• Lizzie

    I don’t feel that its natural to keep your feet in one position, then twist your foot to get out clipless pedals. You also have to maintain/adjust them. Locked in while cycling in traffic, which can present a multitude of different scenarios at you from point A to B, is more risky. I don’t want to forget to unclip and fall over into the path of a vehicle. I want platform pedals with a little grip to better support a wider area of foot area while wearing a variety of shoes. I’ve done very well without clipless. In wet weather, toe clips are sufficient.

  • Taylor Winfield

    I have used SPD shoes for commuting & general riding with several bikes including a hybrid, a tourer, an old 10 speed road bike (which has SPD only pedals – can’t be ridden without cleats), a Bike Friday NWT and a hardtail mountain bike. For 4 of these, I have standardized on double sided pedals (SPD on one side, flat on the other – Shimano M324 is typical of this type). I have used either old Shimano MTB shoes or Schwinn shoes that look like Vans skateboard shoes. Nearly all my riding is on paved roads & a lot is in the city. I got my first SPD’S in 2000. At one time (while I was an active daily commuter), I always wore SPD’S. Lately (last couple of years), however, I can’t be bothered to change shoes for short trips (5 miles?) so I don’t bother with SPD’s. My pedals and regular shoes are grippy enough for around town.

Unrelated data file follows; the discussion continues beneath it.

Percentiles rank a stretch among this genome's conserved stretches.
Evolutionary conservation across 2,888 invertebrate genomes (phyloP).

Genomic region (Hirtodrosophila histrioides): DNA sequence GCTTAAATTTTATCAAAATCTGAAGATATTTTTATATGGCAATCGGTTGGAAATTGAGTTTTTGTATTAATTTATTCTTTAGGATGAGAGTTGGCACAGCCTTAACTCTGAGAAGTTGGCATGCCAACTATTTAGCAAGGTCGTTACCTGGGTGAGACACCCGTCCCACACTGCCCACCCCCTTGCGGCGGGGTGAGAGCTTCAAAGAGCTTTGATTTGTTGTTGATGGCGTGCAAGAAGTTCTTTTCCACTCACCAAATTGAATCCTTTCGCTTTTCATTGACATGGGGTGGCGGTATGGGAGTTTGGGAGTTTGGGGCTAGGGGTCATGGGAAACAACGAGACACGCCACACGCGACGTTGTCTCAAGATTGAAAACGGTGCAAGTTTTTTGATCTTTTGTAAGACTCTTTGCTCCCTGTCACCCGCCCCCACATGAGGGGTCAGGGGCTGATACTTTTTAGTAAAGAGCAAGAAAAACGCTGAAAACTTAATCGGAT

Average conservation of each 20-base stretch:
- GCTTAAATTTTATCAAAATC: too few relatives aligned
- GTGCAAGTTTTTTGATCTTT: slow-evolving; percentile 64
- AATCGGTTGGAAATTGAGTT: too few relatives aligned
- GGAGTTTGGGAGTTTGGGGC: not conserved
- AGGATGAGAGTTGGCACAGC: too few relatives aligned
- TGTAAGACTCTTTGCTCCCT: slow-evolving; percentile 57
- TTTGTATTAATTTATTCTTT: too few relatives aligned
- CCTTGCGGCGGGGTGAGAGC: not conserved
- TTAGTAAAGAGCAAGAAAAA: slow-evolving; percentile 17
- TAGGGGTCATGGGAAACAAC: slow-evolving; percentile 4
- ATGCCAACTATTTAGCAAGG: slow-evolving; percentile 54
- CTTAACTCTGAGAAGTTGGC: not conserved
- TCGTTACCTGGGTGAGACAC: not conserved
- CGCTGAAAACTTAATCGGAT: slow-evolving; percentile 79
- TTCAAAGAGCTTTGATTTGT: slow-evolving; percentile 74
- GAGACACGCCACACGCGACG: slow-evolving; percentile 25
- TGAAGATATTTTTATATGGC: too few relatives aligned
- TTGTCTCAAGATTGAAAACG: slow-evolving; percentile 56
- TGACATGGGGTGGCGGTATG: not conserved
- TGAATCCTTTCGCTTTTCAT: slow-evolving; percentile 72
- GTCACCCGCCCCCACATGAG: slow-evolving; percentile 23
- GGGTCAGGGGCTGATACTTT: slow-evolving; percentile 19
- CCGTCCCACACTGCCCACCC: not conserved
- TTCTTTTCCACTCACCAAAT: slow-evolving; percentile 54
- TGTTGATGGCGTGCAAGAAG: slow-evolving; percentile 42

My recommendation: if you think you might like SPD’s, get a pair of Shimano M324 pedals when you buy your first SPD shoes. When you get shoe cleats, Shimano makes 2 kinds (actually more than that but I’m keeping it simple). One kind (that I have always used) only releases when you twist your foot sideways with your heels out. The other kind (I’ve never tried) will release with a twist in any direction.